Should Social Security Benefits Be Taxed?

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By on September 26, 2017 in Retirement with 0 Comments

Social Security card on US 1040 tax forms with gray pencil

Legislation that was recently reintroduced in Congress to eliminate income taxes on Social Security benefits has been getting renewed attention.

While the bill was reintroduced in May by Congressman Thomas Massie (R-KY), it has gotten some additional publicity this week; this is a post from Massie’s Facebook page:

The bill (H.R. 2552) would eliminate income taxes on Social Security benefits, something Massie says is needed to boost the retirement incomes for older Americans.

Under the terms of the bill, Social Security benefits would neither be taxable nor reportable on individual tax returns. Massie says this would restore the integrity of the Social Security program.

“Social Security is financed with Americans’ tax dollars, so taxing Social Security is double-taxing by the Federal Government,” said Massie. “Taxing these benefits is an accounting sleight of hand that redistributes portions of the Social Security trust fund to other areas of government.”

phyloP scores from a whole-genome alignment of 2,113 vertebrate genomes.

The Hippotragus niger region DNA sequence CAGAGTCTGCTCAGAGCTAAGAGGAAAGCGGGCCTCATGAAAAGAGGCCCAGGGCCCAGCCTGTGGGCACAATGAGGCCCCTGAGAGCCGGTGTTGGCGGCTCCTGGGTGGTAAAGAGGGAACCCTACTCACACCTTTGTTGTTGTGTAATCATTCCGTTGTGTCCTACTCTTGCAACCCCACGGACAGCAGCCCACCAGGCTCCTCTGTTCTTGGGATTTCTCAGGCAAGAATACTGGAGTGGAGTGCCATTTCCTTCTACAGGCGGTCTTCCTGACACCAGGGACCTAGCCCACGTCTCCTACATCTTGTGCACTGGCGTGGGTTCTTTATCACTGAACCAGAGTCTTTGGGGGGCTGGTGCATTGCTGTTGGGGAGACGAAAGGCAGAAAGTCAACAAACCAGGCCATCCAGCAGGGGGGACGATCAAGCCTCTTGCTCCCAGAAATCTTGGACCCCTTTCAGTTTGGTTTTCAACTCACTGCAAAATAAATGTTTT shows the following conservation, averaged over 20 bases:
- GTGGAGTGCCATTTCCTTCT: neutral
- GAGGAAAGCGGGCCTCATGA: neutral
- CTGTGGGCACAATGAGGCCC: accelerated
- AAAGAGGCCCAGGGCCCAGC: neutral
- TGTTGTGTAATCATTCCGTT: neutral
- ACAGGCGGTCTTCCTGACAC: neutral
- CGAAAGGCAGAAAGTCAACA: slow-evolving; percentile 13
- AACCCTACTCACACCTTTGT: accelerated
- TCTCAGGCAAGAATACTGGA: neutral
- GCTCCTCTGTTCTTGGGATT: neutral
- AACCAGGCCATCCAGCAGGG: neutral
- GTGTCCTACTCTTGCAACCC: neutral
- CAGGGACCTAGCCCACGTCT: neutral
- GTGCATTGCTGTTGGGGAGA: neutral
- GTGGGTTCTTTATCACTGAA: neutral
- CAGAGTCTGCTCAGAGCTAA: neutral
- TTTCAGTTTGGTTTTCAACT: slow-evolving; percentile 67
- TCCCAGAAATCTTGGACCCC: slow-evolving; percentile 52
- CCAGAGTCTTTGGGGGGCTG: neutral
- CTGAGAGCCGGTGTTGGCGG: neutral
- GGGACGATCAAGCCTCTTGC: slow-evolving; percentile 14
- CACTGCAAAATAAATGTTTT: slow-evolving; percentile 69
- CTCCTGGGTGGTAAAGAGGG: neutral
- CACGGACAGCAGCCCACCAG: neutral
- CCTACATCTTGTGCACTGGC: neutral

Congressman Thomas Massie (R-KY)

Congressman Thomas Massie (R-KY)

While the bill so far has some support in Congress (it has 12 co-sponsors as of the time of this writing), its past doesn’t bode particularly well for the likelihood of it passing. Massie has introduced it in two past sessions of Congress and it failed to pass both times. GovTrack currently only gives it a 1% chance of passing.

Do you believe Social Security benefits be exempt from income taxes? Share your thoughts in the comments below.

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Ian Smith is one of the co-founders of FedSmith.com. He enjoys writing about current topics that affect the federal workforce.

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